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Writer's Handbook

Words Often Confused

affect, effect-Affect is a verb meaning "to influence" ("My lack of sleep didn't affect my
performance on the test") or "to touch the emotions" ("We were deeply
affected by the lawyer's plea for mercy"). In psychology, there's also a meaning
of affect as a noun, but it's so specialized that most people will never use it in
their entire lives. Effect is usually a noun, meaning "result" ("The effect of these
changes was an increase in productivity"). Effect can also be used as a verb,
meaning "to cause" ("The environmental group hoped to effect a lasting
change").

all right, alright-Although usage is gradually changing, at this time alright isn't generally
accepted, especially in academic writing. All right is still the accepted form.

amount, number-Use amount before items that cannot be counted: amount of rain, amount of
time, etc. Use number before items that can be counted: number of people,
number of years, etc.

cite, site, sight-Cite means "refer to" ("Cite your sources using MLA format"). "Site" means
"location" ("The site of the World Trade Center tragedy is now known as
Ground Zero"). Sight can mean "to see" (as in "We finally sighted the lights of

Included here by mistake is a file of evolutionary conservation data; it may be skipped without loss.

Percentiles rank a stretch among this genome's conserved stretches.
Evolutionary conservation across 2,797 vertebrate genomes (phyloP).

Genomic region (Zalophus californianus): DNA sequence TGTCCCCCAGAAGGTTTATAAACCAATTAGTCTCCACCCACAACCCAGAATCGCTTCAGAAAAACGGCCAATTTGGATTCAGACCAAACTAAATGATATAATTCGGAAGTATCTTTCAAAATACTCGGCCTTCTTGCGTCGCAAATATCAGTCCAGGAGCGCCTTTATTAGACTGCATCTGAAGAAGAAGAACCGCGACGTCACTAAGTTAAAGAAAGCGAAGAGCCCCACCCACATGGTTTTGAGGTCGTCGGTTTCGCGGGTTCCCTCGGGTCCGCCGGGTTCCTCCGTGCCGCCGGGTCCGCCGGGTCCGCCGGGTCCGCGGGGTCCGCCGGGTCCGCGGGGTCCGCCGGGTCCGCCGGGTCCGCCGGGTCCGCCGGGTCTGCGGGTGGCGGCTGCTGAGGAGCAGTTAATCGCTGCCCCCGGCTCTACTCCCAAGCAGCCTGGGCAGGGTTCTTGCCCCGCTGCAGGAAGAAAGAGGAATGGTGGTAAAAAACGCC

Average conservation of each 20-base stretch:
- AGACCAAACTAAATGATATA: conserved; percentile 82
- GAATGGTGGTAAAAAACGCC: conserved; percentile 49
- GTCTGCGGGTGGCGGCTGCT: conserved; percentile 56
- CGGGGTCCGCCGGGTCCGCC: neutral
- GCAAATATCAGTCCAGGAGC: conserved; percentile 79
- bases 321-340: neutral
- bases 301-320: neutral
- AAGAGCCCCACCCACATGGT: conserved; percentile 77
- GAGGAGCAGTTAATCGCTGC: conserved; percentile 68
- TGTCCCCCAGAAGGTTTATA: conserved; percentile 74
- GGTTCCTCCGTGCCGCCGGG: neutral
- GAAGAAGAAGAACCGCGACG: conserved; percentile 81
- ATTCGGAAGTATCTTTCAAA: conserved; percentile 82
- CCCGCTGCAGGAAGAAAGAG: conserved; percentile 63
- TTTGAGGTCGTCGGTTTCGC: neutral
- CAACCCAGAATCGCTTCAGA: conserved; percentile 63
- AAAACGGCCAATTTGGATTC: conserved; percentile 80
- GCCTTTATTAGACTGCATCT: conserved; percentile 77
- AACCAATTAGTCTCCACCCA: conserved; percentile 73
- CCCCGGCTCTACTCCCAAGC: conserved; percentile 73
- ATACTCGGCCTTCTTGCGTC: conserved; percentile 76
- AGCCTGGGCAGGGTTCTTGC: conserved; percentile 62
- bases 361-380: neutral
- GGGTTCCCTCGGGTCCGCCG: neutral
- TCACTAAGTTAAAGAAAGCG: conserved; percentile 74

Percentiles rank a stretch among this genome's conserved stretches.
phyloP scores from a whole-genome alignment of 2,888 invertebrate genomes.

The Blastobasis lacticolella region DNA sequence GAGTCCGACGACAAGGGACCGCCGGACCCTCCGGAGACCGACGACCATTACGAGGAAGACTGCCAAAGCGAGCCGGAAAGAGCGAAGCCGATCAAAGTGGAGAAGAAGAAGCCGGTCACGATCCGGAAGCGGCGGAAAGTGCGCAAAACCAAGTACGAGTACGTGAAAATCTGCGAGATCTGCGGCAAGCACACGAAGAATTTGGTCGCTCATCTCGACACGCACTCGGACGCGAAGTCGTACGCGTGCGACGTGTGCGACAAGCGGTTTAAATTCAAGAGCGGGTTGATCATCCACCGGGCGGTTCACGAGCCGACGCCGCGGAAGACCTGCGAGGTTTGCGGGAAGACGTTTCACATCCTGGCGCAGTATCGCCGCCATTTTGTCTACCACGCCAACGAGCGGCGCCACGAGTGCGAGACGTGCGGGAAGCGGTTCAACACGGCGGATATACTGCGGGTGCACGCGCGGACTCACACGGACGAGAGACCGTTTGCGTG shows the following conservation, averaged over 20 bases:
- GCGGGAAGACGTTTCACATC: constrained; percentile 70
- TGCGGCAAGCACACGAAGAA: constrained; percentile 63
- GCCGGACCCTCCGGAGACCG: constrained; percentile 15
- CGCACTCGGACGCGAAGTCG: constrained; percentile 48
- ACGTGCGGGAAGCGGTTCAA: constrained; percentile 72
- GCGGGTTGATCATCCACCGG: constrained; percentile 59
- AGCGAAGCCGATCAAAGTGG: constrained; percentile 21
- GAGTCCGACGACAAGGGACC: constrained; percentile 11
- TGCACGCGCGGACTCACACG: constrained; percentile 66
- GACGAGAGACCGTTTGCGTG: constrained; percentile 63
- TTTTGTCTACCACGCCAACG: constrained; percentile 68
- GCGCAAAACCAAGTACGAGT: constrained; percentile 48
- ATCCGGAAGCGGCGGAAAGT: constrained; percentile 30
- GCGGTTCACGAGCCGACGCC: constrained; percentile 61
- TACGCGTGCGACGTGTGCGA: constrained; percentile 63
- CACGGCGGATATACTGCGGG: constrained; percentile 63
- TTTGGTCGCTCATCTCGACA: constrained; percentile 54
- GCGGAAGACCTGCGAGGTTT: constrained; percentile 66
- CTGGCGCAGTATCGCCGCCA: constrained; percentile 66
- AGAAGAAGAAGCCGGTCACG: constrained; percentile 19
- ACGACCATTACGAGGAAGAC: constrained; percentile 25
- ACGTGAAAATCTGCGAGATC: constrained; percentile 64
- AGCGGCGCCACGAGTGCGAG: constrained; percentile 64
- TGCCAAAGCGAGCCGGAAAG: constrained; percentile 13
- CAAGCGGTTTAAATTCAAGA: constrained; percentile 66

the city in the distance") or it can mean "a view" (as in "The Grand Canyon is
an awe-inspiring sight").

compliment, complement-Compliment is a noun meaning "words of praise" ("She paid me a
very nice compliment") or a verb meaning "to praise" ("It's rare for
him to compliment students that way"). Complement is almost
always a verb meaning "to complete" or "to balance ("His
personality complements hers perfectly"). Compliment means "full
of praise" ("a complimentary statement") or "provided free of
charge" ("complimentary tickets"), while complementary means
"completing" or "balancing" ("The color schemes for their outfits
are complementary"). To keep the two straight, remember that
complement is related to the word "complete."

desert, dessert-As a noun, desert refers a dry, barren land ("Few people could stand to live in
the desert"), or occasionally to what is deserved ("He got his just deserts"). As
a verb, desert means "to leave" ("He decided to desert his wife and children").
Dessert refers to something sweet eaten after the main portion of the meal
("We had chocolate ice cream for dessert").

everyday, every day-Everyday means "ordinary" or "routine" ("I wore my everyday clothes
to the play"). Every day means "each day" ("I try to do my homework
every day instead of putting things off until just before exams").

fewer, less-Fewer should be used before nouns referring to things that can be counted ("fewer
books," "fewer students," etc.). Less should be used before nouns referring to
things that can't be counted ("less water") or before nouns expressing abstract
ideas (less patriotism).

imply, infer-Imply means "to insinuate or hint at" ("What he writes implies that he thinks they
were drunk at the time"). Infer means "to draw a conclusion based on evidence"--
the sort of thing we often mean by "reading between the lines" ("After reading his
report, I can infer that he wasn't really an eyewitness"). In general, speakers and
and writers imply, while listeners and readers infer.

its, it's-Its indicates possession ("The jury rendered its verdict"). It's means "it is" ("It's